Friday, December 21, 2012

Mad Men: Red in the Face (1.7)

Or, alternatively, 22 Short Films About Mad Men. Some of the very best episodes of this show explore the most mundane corners of everyday life; the brief interactions we have with others, returning unwanted gifts to a department store, buying groceries, the rambling conversations about various different subjects, from celebrity divorces to our personal histories. Red in the Face is a collection of short stories, veering wildly in tone but each individually celebrating the small minutiae of people merely existing. It's a testament to how strong this show is, too, the fact that an hour lacking in any real cohesion or overruling theme is suddenly rendered something ambitious and appealing, instead of merely feeling scattered.

Roger is probably the MVP this week, repeatedly hitting a wall of rejection and embarrassment at every corner, exposing how lacking his life really is, despite all the outward greatness. He's first of all rejected by Joan, who decides to spend the weekend with a girlfriend rather than with him. Roger hit the mistress jackpot because... it's Joan, but is only just realizing her own tenacity and ability to think on her own. She's probably a little tired of it all, too, only invited over to his home when everybody legitimately in his life vacates the premises.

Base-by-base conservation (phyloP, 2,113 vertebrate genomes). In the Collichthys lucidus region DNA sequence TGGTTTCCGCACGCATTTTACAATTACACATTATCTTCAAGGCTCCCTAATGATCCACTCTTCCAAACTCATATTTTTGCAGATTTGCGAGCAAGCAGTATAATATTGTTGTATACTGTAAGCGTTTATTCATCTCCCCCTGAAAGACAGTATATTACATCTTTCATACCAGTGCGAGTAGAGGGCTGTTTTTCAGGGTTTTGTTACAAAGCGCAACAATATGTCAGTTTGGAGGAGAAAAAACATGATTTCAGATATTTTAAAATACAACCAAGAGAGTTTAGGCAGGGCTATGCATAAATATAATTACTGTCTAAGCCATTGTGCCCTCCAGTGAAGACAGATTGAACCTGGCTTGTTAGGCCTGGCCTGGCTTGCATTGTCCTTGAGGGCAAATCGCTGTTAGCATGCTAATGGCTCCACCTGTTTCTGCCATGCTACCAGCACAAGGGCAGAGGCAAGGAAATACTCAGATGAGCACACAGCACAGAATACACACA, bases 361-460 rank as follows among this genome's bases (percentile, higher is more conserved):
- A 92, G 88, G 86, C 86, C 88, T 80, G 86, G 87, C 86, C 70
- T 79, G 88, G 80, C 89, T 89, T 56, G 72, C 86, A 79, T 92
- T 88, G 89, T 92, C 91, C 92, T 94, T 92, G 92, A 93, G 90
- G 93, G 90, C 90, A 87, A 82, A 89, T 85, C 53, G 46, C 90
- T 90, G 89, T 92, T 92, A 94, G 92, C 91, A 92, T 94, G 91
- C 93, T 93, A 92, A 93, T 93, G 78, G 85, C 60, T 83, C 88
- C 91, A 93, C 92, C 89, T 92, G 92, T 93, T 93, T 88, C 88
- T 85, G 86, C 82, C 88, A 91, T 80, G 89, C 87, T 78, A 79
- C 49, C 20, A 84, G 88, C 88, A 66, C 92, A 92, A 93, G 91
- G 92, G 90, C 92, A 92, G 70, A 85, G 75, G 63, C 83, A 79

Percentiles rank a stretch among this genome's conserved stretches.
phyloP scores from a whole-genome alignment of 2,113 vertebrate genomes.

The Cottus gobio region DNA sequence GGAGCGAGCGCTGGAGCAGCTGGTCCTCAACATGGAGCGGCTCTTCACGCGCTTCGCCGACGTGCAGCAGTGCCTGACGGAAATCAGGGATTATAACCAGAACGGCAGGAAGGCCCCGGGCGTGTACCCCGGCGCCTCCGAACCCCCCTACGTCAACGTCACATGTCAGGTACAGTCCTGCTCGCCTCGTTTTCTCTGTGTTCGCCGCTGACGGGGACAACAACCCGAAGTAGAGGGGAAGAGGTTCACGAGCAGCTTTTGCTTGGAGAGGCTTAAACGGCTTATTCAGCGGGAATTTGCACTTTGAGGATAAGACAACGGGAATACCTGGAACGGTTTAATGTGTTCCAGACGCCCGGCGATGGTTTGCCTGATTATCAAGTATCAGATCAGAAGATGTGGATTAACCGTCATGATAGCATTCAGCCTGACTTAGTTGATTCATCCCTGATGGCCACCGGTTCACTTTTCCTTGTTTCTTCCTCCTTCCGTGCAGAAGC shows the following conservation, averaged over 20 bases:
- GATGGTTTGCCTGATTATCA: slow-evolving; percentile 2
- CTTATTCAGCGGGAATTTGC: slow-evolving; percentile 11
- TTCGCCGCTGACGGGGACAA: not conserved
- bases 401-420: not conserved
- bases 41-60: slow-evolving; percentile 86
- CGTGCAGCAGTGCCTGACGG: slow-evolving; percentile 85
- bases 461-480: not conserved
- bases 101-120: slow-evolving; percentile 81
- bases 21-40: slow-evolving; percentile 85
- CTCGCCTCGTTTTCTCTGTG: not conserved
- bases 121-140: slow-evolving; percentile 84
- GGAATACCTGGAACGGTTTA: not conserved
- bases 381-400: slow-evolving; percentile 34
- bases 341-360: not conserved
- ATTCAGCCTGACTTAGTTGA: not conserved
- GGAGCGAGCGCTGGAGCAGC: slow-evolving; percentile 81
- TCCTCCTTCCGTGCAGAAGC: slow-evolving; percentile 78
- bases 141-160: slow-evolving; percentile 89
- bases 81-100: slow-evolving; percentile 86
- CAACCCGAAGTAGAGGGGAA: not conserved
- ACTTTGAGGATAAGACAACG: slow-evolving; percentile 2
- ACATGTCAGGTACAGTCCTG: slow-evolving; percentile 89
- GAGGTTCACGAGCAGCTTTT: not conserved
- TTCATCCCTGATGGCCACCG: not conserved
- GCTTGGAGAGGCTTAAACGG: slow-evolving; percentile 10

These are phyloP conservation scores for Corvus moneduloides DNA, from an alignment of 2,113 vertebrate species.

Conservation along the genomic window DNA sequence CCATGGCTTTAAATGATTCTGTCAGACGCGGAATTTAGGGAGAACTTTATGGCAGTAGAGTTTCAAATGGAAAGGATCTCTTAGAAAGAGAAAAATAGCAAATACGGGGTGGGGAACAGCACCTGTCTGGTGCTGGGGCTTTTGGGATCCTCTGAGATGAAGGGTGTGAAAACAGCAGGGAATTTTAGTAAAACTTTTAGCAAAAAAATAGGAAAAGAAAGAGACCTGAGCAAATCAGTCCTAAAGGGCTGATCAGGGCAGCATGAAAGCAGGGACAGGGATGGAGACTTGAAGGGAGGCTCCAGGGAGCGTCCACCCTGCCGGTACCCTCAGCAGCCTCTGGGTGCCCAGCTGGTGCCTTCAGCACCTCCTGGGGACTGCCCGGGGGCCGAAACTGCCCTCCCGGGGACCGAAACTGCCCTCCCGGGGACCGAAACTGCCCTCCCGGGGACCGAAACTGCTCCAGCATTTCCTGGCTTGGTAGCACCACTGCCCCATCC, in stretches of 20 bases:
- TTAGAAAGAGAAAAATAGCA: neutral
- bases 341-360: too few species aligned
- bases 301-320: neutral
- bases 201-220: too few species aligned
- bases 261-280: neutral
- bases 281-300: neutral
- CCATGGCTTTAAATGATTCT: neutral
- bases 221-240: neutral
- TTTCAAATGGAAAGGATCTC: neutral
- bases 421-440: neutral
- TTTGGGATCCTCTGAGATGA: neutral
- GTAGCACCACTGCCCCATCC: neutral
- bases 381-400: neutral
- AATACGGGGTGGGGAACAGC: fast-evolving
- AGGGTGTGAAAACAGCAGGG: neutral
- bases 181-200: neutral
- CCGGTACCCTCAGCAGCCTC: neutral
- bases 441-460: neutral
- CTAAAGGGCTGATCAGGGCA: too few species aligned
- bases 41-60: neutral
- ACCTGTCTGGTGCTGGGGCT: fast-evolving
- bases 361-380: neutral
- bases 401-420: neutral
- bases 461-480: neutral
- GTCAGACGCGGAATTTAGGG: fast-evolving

His dinner with Don and Betty also ends up in disaster. He's still affected by memories of war and his father's experiences in WWII, and comes onto Betty when Don is out of the room. He's similarly rejected (naturally), driving home drunk and alone. Even here, there's a sense with Roger that his best days are behind him. He doesn't understand JFK's appeal, preferring to stick with his fellow old-timer in Nixon, and is left blue-balled by a couple of bar cuties who clearly have their eyes on Don rather than him. And then he struggles to walk up the stairs to the Sterling Cooper offices, throwing up all over the shoes of some major new clients. Roger is always the most confident man in the room, quick with a wisecrack and able to talk anybody into giving up everything he wants, but he's also aging and tired -- a relic of the past. Obviously, he's not exactly over the hill, but there's so much middle-aged loneliness there.